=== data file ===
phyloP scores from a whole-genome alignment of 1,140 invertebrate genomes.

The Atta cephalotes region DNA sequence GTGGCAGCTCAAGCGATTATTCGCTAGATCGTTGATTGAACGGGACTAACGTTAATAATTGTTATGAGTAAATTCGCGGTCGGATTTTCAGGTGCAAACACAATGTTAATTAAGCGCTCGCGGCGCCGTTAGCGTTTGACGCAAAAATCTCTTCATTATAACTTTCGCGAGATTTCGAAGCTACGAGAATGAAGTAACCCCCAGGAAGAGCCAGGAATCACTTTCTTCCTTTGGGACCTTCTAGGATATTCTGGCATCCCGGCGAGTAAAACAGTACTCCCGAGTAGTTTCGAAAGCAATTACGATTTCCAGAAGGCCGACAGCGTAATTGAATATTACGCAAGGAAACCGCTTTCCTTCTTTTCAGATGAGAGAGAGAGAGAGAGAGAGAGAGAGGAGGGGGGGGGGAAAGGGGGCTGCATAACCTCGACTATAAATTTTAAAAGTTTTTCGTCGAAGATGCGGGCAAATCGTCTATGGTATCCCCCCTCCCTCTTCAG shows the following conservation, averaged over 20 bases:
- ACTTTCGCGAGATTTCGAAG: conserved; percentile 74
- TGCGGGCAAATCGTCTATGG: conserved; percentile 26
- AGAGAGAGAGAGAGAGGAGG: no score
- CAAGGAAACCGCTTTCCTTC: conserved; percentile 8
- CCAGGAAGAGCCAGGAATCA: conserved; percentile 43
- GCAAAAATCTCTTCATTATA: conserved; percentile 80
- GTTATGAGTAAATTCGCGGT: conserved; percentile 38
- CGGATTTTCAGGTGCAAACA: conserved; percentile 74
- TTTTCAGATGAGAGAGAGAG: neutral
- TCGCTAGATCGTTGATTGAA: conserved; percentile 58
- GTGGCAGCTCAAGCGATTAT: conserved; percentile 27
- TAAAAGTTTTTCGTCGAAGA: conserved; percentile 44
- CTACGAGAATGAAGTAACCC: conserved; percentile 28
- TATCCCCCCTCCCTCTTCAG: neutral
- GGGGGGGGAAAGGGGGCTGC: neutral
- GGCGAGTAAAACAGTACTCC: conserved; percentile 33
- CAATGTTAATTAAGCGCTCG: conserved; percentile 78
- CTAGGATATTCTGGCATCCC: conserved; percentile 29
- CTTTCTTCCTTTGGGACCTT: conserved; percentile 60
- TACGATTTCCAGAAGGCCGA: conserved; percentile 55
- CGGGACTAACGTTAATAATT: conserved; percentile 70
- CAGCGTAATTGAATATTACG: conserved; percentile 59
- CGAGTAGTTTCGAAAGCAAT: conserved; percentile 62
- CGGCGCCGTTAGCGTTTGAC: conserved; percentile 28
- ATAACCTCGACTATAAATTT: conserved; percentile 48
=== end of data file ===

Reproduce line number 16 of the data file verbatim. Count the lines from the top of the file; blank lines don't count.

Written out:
- TATCCCCCCTCCCTCTTCAG: neutral